Rodriguez said, because the Scriptures say, Christ so loved the Church and gave himself up for her to make her holy (Eph 5:25-26).

“‘The Church is holy because it proceeds from God, who is holy,’” the bishop said, quoting Pope Francis’ Oct. 2, 2013, general audience address. “’It is not holy by our merits; we are not able to make her holy. It is God, the Holy Spirit, who in his love makes the Church holy.’

“The Catholic Church is and will be holy, even though some of her members still need repentance and conversion,” Bishop Rodriguez said. “Great sinners don’t make our Church unholy, but make the Church a factory of saints, where sinners are made holy by the power of God.”

Holiness is our deepest longing because we were created to be holy, the bishop said. But the only way to realize that call is to submit to God and allow him to transform us, he said, using the scriptural analogy of clay taking shape in a potter’s hands.

“We cannot deserve, produce, gain, create, or make holiness,” Bishop Rodriguez said. “Only God in his gratuitousness and infinite love can make a saint of you. … Holiness is pure gift, is grace.”

Catholics believe holiness is real — that grace received through the sacraments, prayer and reading Scripture, infuses and transforms the believer into a new creation, Bishop Rodriguez said.

“Salvation is real,” the bishop said. “Pope Francis [warns] about a heresy that has been in the Church since apostolic times under different appearances — Gnosticism. It is a doctrine of salvation by knowledge, reducing Christianity to doctrine [or] text, to something intellectual.”

In doing so, Gnosticism loses the flesh of the incarnation and reduces Jesus to his message, Bishop Rodriguez said. Likewise, Protestant theologian Rudolf Bultmann, a major figure of 20th-century biblical studies and liberal Christianity, promoted “demythologizing” the Gospel to attract modern adherents.

As a result, “people lost faith that these things really happened,” Bishop Rodriguez said. “[Bultmann] did tremendous damage to Christianity.”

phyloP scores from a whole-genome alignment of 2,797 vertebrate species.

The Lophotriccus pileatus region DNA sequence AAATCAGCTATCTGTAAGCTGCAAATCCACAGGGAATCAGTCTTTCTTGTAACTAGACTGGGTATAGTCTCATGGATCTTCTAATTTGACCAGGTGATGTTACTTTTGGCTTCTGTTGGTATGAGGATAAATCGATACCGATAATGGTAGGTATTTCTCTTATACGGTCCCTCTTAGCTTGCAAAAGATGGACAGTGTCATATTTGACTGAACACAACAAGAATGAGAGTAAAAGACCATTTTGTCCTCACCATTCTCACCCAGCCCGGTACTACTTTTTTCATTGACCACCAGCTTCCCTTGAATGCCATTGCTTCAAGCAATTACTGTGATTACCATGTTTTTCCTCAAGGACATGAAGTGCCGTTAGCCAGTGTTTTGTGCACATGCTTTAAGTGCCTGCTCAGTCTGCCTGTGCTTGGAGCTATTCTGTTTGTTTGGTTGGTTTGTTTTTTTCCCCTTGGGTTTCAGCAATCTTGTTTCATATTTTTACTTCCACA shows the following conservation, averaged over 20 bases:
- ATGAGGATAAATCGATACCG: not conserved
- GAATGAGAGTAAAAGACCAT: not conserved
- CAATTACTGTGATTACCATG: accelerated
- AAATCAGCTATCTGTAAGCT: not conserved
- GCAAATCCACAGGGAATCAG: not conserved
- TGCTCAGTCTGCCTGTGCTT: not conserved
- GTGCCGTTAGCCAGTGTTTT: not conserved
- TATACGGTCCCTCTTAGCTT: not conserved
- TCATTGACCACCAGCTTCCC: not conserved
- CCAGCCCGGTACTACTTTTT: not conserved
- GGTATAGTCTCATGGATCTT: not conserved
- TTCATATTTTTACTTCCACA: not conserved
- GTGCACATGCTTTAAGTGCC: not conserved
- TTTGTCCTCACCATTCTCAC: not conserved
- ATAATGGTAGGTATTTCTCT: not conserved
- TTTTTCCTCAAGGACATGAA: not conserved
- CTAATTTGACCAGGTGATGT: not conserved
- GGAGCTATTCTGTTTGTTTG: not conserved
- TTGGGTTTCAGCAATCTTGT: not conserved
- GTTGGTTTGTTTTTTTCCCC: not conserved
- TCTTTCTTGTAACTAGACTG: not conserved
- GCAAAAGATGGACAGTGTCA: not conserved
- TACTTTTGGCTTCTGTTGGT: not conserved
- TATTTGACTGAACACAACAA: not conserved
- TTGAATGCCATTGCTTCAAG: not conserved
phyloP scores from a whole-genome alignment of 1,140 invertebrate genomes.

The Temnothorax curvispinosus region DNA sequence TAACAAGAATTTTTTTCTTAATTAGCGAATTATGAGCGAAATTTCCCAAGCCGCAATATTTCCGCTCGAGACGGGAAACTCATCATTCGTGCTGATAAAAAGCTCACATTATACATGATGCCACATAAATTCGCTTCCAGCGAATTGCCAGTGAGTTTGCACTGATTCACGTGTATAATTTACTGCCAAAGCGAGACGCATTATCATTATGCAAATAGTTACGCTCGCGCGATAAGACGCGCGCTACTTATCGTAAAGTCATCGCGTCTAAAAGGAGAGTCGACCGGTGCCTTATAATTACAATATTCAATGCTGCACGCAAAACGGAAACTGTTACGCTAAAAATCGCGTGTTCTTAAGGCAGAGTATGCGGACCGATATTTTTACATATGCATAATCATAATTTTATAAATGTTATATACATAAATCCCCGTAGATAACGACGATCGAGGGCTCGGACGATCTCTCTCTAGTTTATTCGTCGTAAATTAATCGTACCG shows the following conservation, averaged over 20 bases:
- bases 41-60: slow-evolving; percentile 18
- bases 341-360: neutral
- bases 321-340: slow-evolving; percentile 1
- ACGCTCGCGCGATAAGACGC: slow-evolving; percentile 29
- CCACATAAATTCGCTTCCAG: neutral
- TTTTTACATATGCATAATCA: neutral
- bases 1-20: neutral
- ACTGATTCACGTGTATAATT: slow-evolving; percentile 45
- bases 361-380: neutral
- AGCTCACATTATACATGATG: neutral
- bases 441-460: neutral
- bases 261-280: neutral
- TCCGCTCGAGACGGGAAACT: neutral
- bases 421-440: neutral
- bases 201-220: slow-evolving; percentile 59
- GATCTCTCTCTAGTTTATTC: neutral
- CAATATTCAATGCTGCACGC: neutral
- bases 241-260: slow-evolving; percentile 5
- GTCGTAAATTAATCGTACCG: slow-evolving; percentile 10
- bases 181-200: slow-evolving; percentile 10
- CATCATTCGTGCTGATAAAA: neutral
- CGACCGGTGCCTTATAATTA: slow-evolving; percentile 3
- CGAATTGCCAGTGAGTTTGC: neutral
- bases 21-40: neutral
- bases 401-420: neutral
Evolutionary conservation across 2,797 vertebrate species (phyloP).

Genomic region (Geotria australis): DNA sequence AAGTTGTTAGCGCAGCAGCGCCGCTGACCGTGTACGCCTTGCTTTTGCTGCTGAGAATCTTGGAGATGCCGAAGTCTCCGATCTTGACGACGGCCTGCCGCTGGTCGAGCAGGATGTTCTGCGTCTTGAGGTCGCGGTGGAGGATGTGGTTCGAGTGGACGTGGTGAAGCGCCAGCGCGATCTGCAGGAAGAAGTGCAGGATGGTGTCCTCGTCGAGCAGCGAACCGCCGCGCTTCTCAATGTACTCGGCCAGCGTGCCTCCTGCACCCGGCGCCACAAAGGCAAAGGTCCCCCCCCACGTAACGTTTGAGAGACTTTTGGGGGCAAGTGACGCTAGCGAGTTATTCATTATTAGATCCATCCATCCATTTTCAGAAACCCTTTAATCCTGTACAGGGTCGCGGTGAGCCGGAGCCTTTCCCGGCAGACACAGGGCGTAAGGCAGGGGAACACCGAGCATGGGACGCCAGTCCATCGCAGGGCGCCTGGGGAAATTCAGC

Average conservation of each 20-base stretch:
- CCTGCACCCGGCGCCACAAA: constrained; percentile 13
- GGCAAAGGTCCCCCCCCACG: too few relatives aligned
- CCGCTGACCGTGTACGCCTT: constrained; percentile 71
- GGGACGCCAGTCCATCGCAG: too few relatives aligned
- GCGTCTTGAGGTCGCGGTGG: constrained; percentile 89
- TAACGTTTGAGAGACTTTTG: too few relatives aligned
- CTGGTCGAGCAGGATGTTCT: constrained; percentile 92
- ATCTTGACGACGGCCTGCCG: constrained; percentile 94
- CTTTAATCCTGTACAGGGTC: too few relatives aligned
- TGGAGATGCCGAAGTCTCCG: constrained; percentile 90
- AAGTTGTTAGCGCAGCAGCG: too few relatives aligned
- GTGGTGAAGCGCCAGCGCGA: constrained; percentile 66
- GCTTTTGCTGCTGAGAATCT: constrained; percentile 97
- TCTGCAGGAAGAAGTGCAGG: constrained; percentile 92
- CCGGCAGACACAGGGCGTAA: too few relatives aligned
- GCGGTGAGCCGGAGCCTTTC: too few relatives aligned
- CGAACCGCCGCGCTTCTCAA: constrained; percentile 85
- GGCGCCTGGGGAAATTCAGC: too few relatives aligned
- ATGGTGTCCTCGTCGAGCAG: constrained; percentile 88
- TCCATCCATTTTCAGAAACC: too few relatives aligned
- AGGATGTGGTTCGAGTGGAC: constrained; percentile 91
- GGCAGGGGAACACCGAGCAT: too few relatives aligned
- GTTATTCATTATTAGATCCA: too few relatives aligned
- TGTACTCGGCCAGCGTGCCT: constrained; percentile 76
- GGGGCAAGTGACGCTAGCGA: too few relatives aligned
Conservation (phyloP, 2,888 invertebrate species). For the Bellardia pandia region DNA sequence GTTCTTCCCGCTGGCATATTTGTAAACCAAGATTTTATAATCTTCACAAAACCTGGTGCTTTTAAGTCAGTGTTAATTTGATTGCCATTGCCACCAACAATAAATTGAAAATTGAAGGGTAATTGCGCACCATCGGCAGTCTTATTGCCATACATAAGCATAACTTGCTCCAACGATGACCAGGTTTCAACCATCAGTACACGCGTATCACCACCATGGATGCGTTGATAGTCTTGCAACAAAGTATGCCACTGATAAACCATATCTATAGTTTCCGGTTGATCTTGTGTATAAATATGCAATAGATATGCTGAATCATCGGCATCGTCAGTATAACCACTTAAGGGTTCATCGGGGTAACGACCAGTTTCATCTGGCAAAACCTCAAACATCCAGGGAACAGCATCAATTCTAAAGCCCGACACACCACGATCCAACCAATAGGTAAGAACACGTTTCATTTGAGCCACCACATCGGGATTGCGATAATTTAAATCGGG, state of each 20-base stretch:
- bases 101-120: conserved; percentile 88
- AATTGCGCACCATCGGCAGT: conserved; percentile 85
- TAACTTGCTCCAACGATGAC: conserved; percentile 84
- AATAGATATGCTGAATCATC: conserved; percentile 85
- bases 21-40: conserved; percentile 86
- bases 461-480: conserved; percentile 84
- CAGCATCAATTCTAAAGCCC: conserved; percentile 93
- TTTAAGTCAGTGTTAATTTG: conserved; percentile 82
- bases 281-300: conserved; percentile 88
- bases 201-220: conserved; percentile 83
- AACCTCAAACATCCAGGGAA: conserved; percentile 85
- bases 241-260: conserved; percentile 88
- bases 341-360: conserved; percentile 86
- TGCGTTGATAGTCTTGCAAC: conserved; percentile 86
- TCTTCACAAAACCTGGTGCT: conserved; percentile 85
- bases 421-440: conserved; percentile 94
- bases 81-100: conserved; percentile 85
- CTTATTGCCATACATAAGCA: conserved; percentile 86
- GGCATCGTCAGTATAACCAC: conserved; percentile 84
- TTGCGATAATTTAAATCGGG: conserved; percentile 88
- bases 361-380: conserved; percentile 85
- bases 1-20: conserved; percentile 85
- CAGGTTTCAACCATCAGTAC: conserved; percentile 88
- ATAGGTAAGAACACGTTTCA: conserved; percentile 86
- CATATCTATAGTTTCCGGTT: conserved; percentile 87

The Apostles, however, insisted on the truth of Jesus’ incarnational reality, the bishop said, noting the First Letter of St. John proclaims: What was from the beginning, what we have heard, what we have seen with our eyes, what we looked upon and touched with our hands, concerns the Word of life — for the life was made visible; we have seen it and testify to it and proclaim to you.

Great sinners don’t make our Church unholy, but make the Church a factory of saints, where sinners are made holy by the power of God.”

“Our Christian faith is not a body of doctrines, not a code of conduct, not an ethical idea, not an elaborated ritual,” Bishop Rodriguez said. “It is not even a community. It is a personal encounter with Jesus Christ. It is an event. It is a person. It is an event that happens. In the Gospel everything begins with an encounter with Jesus. Have we encountered Jesus?”

Jesus may be encountered through prayer, Scripture and the sacraments, Bishop Rodriguez said.

“These are three gifts God has given to us to open us to holiness,” he said. “These are the Catholic ways to have a personal encounter with Jesus that is real.”

Regarding prayer: “The best way to start is to become aware of Jesus presence. … prayer [then] becomes a personal encounter, otherwise it’s an intellectual exercise.”

Regarding Scripture: “It’s not about information … it’s about God telling his love for me.”

Regarding sacraments: “The sacramental life is God touching me with his holiness.

“In the Catholic Church we believe that Jesus Christ didn’t want us to only have a recorded memory of him as in the Scriptures, but a living presence among us. He said: ‘I will be with you until the end of time.’”

I dare you to allow God to make a great saint of you.”

Just as Jesus was present with the people of Galilee healing and forgiving them, so he is present with us today through the sacraments, Bishop Rodriguez said.

“That’s why he instituted the sacraments. Each sacrament is a merciful and sweet touch of Jesus in our lives,” the bishop said. “This is what we mean when we say he makes us holy through the sacraments.”

So why isn’t there more holiness in our lives and more saints in the Church?

“God wants to work with our clay … but to make a saint is a question of love,” Bishop Rodriguez said. “Love cannot be imposed, it cannot be mandated.”

Rather, one must cooperate with God’s grace to become the saint God desires.

“Last March, Pope Francis wrote an apostolic exhortation on our call to be holy, Rejoice and Be Glad,” Bishop Rodriguez said. “His thesis is that we have been made for happiness, and true happiness and joy only comes from a holy life.”

Holiness doesn’t mean perfection, performing miracles or that we are not tempted, Bishop Rodriguez said. Rather, it means loving God and one’s neighbor by doing the everyday tasks of life with love.

The answer for times of persecution and crisis in the Church has always been the holiness of the people of God, Bishop Rodriguez said.

“I dare you to allow God to make a great saint of you,” he challenged.

“This is our response to the Church crisis today: holy Catholic men and women,” he asserted. “We will never give up and we will fight against discouragement and loss of hope. Jesus is with us as he promised.”

Featured image by Roxanne King